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Interview with Sister Teresa Forcades

The Benedictine nun, physician and feminist theologian from Catalonia, Spain talks about her social activism

By Nancy Fornasiero


Q How did a young, progressive woman, raised in an atheist family, end up living in a cloistered convent?

A The first step happened when I was 15 and I first read the Gospels. I was startled, very deeply affected by that. I was unsettled completely.

Q In what way?

A I was upset. I thought, “I’ve lost 15 years of my life without this. Why didn’t I know about this?” And then I challenged my parents, who were not religious. I went to a parish in the harbour [in Barcelona] where people worked with the poor and the homeless, and I said to my parents, “You speak about social justice, but what are you doing about it? You criticize these people, but they are doing it.” So that was the first part of my journey.

Q When did you realize that the religious life might be for you?

A At the end of my medical training in Buffalo, N.Y., in 1995, we had to pass the board exam, and I needed a quiet place [in Spain] to prepare. I tried a monastery first, but they were full, so I tried the nuns. But I thought to myself, “Teresa, what kind of feminist are you in going there?”

Q You had a bias against nuns?

A Oh yes. I thought that intellectually it would not be an interesting or challenging place, so I would have no distractions from my studies. But then again, I said to myself, “You don’t know these nuns. Don’t stereotype! Don’t discard them before meeting them.”

Q And how was it?

A For the first time, I prayed the Psalms in the Benedictine way. We woke every day at 6 a.m. for the matins. Now, after 20 years of being a nun, I sometimes feel like, “Oh no, it’s so early! Do I have to wake up?” But not then. I was completely taken by it. I decided I wanted to be a nun. When I went to tell the abbess, she laughed. Since I’d been accepted at Harvard, she advised me to continue my studies and come back if I was still serious about the idea. I prayed on it the whole time I was away.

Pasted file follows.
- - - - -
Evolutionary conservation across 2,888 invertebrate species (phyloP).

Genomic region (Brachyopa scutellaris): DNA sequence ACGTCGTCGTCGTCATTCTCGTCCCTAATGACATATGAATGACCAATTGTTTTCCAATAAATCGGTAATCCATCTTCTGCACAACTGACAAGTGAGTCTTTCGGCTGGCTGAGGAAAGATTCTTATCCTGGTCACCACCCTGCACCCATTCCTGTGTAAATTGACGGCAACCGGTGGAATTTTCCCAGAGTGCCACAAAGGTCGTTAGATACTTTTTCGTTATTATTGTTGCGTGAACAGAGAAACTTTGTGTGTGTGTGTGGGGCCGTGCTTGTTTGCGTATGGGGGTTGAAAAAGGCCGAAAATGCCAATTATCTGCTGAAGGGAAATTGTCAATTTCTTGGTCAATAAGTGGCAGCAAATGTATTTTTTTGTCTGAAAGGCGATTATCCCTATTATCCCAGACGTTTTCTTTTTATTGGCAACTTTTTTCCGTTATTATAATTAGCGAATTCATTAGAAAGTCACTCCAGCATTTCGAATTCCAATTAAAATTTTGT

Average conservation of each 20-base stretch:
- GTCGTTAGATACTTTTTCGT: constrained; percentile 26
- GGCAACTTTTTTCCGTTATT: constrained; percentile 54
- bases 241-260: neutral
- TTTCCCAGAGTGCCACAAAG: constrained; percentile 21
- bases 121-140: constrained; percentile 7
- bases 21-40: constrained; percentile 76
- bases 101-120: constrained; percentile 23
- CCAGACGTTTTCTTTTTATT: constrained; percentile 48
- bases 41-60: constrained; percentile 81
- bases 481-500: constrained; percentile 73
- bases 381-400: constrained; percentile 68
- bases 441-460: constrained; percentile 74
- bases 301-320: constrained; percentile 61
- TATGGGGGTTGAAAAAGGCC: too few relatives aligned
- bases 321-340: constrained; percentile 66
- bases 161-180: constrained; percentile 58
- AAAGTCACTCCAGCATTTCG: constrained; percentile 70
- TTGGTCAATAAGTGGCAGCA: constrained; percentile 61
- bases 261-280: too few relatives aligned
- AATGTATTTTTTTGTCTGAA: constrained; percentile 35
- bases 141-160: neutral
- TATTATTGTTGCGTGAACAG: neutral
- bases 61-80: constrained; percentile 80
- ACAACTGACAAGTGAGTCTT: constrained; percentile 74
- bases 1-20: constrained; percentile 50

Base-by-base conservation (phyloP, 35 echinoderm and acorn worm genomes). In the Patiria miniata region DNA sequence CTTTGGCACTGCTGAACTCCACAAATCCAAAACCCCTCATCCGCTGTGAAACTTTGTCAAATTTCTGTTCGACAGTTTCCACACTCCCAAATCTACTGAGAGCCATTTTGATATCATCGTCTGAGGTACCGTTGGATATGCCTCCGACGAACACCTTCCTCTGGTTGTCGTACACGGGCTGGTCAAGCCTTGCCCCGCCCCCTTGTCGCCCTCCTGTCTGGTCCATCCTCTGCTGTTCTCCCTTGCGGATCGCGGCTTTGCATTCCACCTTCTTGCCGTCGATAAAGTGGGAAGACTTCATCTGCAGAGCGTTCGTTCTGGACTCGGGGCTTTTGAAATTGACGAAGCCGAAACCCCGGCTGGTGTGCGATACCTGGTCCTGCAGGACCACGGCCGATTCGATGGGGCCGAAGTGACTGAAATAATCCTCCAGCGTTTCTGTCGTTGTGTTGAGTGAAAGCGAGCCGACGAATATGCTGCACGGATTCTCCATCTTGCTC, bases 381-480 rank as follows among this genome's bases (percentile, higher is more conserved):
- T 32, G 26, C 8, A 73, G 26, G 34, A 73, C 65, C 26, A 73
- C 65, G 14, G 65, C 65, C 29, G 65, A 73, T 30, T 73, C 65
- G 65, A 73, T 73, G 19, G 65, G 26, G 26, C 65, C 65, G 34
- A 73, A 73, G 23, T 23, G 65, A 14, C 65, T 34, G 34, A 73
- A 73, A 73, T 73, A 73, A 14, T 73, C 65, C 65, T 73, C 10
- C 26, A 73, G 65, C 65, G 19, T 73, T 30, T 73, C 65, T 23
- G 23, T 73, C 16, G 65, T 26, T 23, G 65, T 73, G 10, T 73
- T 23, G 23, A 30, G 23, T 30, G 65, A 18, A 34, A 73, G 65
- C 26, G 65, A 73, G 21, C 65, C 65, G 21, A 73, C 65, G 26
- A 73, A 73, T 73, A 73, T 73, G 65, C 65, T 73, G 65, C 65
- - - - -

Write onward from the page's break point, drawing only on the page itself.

Q How do you reconcile being a feminist with your active role in the Catholic Church, an undeniably patriarchal institution?

A My foundational experience — whatever it was that happened to me — this is why I am where I am. It has nothing to do with the church being patriarchal or not. It’s simply about a human being who was touched by God.

If you were to ask me, “Are you sure it was God calling you?” I would say, “Yes, I am existentially sure.” But my intellect tells me I could be deceiving myself. It might have been a psychological need that just developed into this idea. Sometimes I imagine that when I go to the final judgment and I’m face to face with Jesus, he might say, “No, Teresa. It wasn’t me.” But I will tell him, “Okay. Fair enough. You know better, but I thought it was you. And that was enough for me to give my life to this.” I think he would like this answer.


Q I think he would too. But what about this question of patriarchy?

A I do call my church structurally misogynist. It’s not just a couple of priests here and there or a particular bunch of cardinals. The whole structure needs to be undone. Fully. Because it’s based on clericalism, and clericalism is based on ordination, and only males can be ordained and access the places where decisions are made. I find this completely sinful.

Q Are you optimistic that there could be changes to this structure in the future?

A I hope that eventually there will be, but I have no clue. I’ve studied theology and the history of the church — just when you think the Holy Spirit is going to break through, suddenly something happens and you find out — oh wait! Only a thousand more years. So who knows? Besides, this question is not what motivates me.